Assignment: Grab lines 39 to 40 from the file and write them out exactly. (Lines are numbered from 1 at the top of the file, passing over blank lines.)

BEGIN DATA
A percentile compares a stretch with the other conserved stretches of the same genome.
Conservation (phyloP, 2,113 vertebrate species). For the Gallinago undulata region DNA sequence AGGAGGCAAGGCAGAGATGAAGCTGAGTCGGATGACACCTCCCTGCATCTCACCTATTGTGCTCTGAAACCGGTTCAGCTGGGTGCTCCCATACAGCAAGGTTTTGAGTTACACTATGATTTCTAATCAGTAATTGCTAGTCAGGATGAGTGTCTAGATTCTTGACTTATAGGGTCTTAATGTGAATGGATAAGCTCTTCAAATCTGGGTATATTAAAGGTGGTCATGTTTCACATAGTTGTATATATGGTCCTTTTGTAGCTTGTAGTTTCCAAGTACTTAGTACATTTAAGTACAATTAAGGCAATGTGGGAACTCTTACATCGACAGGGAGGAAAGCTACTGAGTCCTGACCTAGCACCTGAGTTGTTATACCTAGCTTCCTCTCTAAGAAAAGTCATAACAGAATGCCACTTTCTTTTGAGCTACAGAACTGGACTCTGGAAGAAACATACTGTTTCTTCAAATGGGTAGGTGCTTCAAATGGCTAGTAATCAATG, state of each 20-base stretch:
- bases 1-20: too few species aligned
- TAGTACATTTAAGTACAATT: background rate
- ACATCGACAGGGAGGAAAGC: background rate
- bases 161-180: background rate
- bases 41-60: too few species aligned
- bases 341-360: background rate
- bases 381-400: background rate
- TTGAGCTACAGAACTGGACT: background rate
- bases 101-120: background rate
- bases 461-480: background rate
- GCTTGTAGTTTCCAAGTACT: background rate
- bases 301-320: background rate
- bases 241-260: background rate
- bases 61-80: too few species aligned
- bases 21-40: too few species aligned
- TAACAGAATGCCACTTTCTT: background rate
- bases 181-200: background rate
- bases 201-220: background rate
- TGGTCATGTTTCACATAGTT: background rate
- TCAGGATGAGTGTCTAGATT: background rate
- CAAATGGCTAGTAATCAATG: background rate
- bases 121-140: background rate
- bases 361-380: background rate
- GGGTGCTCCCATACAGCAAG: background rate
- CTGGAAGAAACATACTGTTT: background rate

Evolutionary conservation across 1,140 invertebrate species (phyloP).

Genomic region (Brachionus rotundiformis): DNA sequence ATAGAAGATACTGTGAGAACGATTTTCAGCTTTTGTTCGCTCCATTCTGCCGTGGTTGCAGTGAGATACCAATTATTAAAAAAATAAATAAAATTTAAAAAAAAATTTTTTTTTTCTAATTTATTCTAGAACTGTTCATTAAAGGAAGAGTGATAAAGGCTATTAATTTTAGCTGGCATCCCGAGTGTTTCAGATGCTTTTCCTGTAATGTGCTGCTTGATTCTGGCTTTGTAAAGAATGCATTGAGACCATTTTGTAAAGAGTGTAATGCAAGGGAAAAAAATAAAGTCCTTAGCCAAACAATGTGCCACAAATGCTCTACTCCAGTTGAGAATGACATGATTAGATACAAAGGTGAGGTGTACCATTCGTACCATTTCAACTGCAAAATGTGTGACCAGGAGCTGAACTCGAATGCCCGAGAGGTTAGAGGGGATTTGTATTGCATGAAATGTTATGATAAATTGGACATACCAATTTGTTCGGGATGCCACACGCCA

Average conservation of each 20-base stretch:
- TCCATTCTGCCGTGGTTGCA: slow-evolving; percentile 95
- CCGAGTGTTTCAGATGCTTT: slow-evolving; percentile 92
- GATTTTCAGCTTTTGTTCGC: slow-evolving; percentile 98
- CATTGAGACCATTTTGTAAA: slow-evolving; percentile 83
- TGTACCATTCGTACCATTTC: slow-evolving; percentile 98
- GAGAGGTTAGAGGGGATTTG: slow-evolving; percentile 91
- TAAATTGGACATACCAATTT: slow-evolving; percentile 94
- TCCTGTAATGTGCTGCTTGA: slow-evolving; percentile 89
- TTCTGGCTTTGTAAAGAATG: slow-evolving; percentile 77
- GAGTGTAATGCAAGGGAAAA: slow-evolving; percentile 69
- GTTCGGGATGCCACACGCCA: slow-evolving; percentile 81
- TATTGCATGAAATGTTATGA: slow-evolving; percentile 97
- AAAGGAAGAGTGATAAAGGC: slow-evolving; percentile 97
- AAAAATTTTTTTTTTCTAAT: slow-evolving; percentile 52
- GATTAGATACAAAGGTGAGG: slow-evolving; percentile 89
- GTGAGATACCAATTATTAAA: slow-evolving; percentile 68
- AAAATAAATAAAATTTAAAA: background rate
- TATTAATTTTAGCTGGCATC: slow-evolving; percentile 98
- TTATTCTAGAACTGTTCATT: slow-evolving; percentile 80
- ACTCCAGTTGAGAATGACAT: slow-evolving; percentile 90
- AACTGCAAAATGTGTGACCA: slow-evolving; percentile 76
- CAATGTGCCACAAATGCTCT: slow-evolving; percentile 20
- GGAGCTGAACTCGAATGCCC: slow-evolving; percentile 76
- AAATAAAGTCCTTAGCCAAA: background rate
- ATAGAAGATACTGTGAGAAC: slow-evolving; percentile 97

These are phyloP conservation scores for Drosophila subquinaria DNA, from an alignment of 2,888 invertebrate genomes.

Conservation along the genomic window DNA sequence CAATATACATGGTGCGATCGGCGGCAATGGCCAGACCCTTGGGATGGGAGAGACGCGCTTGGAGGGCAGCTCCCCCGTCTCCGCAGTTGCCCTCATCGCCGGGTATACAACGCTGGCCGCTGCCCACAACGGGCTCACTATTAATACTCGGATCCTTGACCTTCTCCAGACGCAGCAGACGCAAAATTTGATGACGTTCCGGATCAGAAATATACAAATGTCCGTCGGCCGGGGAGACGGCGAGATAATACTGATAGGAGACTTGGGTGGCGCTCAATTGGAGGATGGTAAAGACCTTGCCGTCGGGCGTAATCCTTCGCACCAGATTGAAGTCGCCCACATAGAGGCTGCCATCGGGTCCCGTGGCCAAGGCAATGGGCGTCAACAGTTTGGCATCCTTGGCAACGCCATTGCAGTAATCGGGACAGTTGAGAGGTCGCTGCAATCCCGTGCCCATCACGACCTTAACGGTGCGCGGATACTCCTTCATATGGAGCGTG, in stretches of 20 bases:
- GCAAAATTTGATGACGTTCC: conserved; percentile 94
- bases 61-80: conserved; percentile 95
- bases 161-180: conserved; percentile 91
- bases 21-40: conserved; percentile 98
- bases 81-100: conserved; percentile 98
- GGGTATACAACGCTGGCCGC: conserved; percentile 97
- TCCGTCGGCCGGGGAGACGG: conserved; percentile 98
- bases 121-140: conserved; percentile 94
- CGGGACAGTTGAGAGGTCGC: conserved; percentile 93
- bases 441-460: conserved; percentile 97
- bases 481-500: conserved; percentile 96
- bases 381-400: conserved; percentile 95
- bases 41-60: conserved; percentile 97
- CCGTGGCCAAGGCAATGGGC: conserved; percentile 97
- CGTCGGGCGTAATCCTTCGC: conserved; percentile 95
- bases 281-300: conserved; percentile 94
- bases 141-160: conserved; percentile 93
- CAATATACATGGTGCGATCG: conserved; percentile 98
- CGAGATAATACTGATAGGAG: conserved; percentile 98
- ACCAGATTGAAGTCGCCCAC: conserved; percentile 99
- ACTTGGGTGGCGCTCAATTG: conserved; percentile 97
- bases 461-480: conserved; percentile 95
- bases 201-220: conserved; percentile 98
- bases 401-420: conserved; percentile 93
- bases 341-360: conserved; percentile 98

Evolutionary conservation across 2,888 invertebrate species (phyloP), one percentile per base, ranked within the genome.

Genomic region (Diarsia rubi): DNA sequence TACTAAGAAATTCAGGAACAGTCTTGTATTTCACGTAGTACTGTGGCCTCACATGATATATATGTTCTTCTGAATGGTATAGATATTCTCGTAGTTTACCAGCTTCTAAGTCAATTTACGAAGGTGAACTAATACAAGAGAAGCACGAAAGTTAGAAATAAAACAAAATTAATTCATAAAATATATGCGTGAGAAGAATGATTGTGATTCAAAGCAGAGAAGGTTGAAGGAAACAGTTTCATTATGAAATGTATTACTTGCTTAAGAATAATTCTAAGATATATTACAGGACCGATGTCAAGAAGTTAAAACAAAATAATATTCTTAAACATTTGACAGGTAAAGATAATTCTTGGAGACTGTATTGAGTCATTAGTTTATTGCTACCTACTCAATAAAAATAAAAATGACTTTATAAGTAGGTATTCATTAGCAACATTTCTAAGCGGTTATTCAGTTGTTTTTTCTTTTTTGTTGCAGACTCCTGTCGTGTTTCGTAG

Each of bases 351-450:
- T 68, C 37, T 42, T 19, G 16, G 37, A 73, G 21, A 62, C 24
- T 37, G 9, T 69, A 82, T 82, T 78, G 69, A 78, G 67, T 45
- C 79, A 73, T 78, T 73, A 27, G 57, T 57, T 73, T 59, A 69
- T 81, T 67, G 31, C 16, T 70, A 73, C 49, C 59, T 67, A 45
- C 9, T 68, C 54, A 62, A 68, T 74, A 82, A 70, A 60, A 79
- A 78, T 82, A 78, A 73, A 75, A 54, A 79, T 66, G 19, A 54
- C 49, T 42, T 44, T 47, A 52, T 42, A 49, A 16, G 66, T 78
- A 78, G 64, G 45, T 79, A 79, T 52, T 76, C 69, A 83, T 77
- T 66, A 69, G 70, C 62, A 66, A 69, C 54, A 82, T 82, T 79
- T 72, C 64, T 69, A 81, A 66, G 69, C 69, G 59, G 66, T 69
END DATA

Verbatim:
- TTCTGGCTTTGTAAAGAATG: slow-evolving; percentile 77
- GAGTGTAATGCAAGGGAAAA: slow-evolving; percentile 69